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Nonresistance (or non-resistance) is "the practice or principle of not resisting authority, even when it is unjustly exercised".[1] At its core is discouragement of, even opposition to, physical resistance to an enemy. It is considered as a form of principled nonviolence or pacifism which rejects all physical violence, whether exercised on individual, group, state or international levels. Practitioners of nonresistance may refuse to retaliate against an opponent or offer any form of self-defense. Nonresistance is often associated with particular religious groups.

Sometimes non-resistance has been seen as compatible with, even part of, movements advocating social change. An often-cited example is the movement led by Mohandas Gandhi in the struggle for Indian Independence. While it is true that in particular instances (e.g., when threatened with arrest) practitioners in such movements might follow the line of non-resistance, such movements are more accurately described as cases of nonviolent resistance or civil resistance.


Perhaps the oldest recorded statement of nonresistance philosophy is that of Socrates around 399 BC. An influential ancient Greek philosopher, Socrates was sentenced to death by the Athenian democracy for teaching his students to question authority and think for themselves. Socrates accepted his fate on reasons of morality and justice, rather than accept help from his supporters to flee Athens and escape execution.[]

The term nonresistance was later used to refer to the Established Church during the religious troubles in England following the English Civil War and Protestant Succession. In the Anabaptist churches, the term is defined in contrast with pacifism. Advocates of non-resistance view pacifism as a more liberal theology since it advocates only physical nonviolence and allows its followers to actively oppose an enemy. In the 20th century, there have been differences of opinion between and within Amish and Mennonite churches, as they disagreed on the ethics of nonresistance and pacifism.[]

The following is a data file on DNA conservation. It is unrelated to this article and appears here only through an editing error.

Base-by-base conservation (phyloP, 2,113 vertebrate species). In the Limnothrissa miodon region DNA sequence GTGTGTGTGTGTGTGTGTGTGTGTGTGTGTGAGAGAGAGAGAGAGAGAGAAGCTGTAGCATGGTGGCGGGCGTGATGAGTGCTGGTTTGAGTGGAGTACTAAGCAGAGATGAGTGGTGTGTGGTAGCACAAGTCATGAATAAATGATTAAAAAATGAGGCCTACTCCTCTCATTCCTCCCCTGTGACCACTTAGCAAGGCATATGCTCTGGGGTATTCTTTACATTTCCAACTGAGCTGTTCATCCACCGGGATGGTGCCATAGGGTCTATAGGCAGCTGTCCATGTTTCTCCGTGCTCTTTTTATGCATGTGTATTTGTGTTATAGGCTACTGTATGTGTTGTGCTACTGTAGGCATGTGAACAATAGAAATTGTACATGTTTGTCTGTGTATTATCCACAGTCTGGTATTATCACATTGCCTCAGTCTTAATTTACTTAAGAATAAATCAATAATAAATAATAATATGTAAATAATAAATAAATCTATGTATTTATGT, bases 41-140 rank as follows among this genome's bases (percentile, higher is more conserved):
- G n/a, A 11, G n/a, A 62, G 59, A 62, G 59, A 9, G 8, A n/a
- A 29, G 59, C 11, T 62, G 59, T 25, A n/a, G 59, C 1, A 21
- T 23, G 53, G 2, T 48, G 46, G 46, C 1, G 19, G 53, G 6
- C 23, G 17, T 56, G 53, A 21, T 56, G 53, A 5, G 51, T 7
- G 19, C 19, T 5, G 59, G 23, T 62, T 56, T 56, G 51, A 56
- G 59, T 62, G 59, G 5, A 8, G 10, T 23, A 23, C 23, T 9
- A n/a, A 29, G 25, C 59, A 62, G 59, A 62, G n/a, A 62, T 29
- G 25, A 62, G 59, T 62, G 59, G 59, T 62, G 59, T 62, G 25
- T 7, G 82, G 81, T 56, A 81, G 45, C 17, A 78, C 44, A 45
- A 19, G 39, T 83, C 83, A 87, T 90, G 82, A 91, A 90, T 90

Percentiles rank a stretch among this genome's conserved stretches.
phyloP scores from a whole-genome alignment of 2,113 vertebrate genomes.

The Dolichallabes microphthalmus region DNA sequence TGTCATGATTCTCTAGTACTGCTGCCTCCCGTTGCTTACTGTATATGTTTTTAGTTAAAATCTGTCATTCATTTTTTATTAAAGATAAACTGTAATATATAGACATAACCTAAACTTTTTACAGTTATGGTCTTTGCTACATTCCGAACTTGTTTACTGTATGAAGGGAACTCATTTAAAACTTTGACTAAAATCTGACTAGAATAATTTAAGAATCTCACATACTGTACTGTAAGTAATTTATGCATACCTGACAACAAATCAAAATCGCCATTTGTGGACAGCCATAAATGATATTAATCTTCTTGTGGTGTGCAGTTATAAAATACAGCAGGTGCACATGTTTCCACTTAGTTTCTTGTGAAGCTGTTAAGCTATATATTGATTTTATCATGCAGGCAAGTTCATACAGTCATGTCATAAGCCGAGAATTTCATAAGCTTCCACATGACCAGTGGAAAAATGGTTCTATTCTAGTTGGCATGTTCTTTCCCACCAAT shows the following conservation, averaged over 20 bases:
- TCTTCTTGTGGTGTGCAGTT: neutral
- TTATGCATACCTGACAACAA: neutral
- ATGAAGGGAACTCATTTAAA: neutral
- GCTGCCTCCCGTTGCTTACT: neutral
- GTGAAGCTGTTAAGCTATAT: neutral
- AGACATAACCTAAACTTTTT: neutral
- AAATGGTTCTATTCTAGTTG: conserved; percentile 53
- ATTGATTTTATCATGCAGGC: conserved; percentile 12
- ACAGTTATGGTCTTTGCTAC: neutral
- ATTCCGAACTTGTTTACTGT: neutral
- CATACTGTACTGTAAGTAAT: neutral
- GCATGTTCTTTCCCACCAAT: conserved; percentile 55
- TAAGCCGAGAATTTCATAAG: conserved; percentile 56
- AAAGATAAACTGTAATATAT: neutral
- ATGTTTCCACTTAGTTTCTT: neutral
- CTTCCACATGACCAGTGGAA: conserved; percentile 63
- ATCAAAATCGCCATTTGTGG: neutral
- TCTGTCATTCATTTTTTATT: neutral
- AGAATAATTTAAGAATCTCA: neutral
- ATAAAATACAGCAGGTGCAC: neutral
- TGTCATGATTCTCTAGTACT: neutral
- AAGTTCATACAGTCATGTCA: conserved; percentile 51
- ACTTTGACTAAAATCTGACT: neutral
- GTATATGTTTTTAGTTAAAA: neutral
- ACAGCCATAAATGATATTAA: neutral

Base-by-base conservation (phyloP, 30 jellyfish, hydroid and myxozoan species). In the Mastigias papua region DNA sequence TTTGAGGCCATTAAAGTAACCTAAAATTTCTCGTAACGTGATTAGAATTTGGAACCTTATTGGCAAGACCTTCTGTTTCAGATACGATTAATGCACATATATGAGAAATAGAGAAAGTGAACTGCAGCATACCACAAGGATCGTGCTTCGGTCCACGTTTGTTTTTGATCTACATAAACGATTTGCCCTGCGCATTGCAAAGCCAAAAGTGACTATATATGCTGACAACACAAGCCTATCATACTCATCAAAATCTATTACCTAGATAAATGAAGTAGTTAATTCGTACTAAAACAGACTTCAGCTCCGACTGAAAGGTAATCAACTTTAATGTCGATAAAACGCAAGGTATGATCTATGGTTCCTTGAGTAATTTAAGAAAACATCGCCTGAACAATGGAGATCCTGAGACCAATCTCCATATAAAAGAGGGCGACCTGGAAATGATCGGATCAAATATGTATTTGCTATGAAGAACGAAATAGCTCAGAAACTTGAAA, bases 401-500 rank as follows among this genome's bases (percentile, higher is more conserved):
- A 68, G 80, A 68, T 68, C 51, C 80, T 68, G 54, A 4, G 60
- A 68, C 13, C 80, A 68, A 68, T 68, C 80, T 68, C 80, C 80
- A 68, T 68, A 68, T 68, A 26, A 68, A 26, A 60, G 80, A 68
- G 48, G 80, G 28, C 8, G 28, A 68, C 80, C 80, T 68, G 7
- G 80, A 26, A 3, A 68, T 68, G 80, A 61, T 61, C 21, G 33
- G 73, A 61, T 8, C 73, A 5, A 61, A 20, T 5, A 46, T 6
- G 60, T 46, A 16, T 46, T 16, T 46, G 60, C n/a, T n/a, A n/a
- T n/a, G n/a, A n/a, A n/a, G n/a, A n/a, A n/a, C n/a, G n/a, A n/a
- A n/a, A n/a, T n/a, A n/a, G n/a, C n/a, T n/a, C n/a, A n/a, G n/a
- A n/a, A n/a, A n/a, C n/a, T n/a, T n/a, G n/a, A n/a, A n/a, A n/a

Nonresistance played a prominent role in the abolitionist movement in the nineteenth-century United States.[2]

Leo Tolstoy,[3] Adin Ballou,[4] and Mahatma Gandhi[5] were notable advocates of nonresistance. However, there were variations between them. Gandhi's Satyagraha movement was based on a belief in resistance that was active but at the same time nonviolent, and he did not believe in using non-resistance (or even nonviolent resistance) in circumstances where a failure to oppose an adversary effectively amounted to cowardice. 'I do believe,' he wrote, 'that where there is only a choice between cowardice and violence, I would advise violence.'"[6]

Christian theology

Burial site of the Moravian Christian Lenape Martyrs, who were murdered by U.S. militiamen in the Gnadenhutten massacre

Christian nonresistance is based on a reading of the Sermon on the Mount, in which Jesus says:

You have heard that it was said, 'An eye for an eye, and a tooth for a tooth.' But I tell you, do not resist an evil person. If someone strikes you on the right cheek, turn to him the other also. And if someone wants to sue you and take your tunic, let him have your cloak as well. If someone forces you to go one mile, go with him two miles. Give to the one who asks you, and do not turn away from the one who wants to borrow from you.

-- Matthew 5:38-42, NIV

Members of the Anabaptist (Mennonite, Amish, Hutterite and Schwarzenau Brethren/German Baptist) denominations, Holiness Pacifists such as the Emmanuel Association of Churches and Church of God (Guthrie, Oklahoma), as well as other peace churches like the Quakers, in addition to the Moravian Church, have interpreted this passage to mean that people should do nothing to physically resist an enemy.[7][8] According to this belief, only God has the right to execute punishments. Nonresistant Christians note that sacrificial love of Jesus resulted in his submission to crucifixion rather than vengeance. A main application of this theology for Anabaptist groups is to teach conscientious objection of military conscription to their youth.[]